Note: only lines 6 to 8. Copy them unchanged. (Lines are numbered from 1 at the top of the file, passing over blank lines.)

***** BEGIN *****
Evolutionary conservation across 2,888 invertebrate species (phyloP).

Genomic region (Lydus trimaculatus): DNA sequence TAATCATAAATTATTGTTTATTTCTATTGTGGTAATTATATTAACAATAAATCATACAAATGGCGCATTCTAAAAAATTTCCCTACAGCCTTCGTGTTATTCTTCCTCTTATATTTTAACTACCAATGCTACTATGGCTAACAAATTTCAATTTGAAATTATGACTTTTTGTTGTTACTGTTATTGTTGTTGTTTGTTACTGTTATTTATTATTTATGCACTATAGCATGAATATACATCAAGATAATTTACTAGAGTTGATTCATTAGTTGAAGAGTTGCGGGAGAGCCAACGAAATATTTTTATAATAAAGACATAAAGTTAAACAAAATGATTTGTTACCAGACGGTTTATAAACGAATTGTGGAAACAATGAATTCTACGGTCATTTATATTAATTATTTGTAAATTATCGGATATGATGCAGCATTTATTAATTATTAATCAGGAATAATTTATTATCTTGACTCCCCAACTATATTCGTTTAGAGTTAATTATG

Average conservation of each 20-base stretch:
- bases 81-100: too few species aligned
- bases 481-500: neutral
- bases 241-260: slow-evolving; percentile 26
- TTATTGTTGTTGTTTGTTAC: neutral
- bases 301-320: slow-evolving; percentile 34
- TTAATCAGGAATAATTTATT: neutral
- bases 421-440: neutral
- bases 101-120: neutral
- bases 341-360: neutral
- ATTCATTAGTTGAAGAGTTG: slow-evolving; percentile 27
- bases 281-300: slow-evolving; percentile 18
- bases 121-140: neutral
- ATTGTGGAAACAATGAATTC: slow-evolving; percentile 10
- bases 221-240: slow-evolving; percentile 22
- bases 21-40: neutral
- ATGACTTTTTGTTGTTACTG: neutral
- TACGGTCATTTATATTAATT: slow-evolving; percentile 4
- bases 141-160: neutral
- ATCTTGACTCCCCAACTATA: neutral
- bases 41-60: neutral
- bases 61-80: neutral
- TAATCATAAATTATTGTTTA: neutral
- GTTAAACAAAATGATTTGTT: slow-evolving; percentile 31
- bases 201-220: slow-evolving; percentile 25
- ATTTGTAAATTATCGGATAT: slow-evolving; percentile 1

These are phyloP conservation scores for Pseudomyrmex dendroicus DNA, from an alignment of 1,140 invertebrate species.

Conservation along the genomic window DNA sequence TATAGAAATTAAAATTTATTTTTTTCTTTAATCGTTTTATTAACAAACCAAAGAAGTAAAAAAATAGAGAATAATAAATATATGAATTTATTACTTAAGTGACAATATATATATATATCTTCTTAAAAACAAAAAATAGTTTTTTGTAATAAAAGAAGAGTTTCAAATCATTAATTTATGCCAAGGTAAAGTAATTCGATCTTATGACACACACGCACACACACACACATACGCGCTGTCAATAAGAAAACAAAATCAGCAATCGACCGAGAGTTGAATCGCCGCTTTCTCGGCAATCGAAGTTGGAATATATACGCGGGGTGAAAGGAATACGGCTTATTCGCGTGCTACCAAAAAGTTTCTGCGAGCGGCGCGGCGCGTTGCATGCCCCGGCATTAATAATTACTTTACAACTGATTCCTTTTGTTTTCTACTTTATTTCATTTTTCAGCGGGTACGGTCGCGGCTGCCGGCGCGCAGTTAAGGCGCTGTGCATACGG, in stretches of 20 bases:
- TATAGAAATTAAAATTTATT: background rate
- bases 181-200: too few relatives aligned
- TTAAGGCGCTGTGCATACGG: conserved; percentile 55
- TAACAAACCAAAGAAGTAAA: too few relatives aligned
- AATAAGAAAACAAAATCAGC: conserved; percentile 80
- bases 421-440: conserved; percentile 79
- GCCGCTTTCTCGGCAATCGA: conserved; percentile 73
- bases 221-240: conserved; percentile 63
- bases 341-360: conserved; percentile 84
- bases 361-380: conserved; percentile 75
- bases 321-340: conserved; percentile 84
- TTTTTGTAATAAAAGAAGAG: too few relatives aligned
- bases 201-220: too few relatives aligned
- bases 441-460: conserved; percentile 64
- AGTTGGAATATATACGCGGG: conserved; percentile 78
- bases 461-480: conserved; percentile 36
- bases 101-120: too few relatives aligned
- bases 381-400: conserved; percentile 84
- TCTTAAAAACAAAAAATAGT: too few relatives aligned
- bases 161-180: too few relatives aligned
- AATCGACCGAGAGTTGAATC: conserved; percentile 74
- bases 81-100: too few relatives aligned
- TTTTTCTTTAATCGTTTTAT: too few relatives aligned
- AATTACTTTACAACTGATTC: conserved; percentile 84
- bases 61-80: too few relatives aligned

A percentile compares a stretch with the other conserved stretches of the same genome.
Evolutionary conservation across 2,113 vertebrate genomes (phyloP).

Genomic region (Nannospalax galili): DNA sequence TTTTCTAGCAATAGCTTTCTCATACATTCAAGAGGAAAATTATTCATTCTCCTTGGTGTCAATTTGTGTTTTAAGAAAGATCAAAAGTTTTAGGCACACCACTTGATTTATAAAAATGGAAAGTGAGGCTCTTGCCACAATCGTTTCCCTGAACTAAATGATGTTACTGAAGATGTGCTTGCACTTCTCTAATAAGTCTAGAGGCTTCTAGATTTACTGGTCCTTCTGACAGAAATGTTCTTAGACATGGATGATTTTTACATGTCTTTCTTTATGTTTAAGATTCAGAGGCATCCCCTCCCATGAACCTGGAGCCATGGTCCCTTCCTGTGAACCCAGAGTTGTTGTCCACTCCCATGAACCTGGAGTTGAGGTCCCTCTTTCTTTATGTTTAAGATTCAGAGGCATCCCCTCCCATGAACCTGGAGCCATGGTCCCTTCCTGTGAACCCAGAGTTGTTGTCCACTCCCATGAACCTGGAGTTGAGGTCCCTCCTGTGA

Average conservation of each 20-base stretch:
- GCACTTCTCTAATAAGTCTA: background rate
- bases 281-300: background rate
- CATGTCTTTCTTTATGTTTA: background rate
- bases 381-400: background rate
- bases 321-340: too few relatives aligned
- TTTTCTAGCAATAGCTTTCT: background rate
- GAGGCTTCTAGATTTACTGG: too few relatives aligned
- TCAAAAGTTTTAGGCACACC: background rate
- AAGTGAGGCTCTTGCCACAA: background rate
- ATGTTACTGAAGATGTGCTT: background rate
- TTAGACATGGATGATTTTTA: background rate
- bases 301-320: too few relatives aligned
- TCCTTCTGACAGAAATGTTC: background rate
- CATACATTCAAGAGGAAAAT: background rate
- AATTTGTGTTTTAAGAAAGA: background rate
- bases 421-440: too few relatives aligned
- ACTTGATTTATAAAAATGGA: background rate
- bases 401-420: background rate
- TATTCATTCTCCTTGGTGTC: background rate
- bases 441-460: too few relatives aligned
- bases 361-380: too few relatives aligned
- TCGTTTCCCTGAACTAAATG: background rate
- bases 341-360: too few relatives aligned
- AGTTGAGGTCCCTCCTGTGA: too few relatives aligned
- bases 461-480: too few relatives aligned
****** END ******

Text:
- bases 241-260: slow-evolving; percentile 26
- TTATTGTTGTTGTTTGTTAC: neutral
- bases 301-320: slow-evolving; percentile 34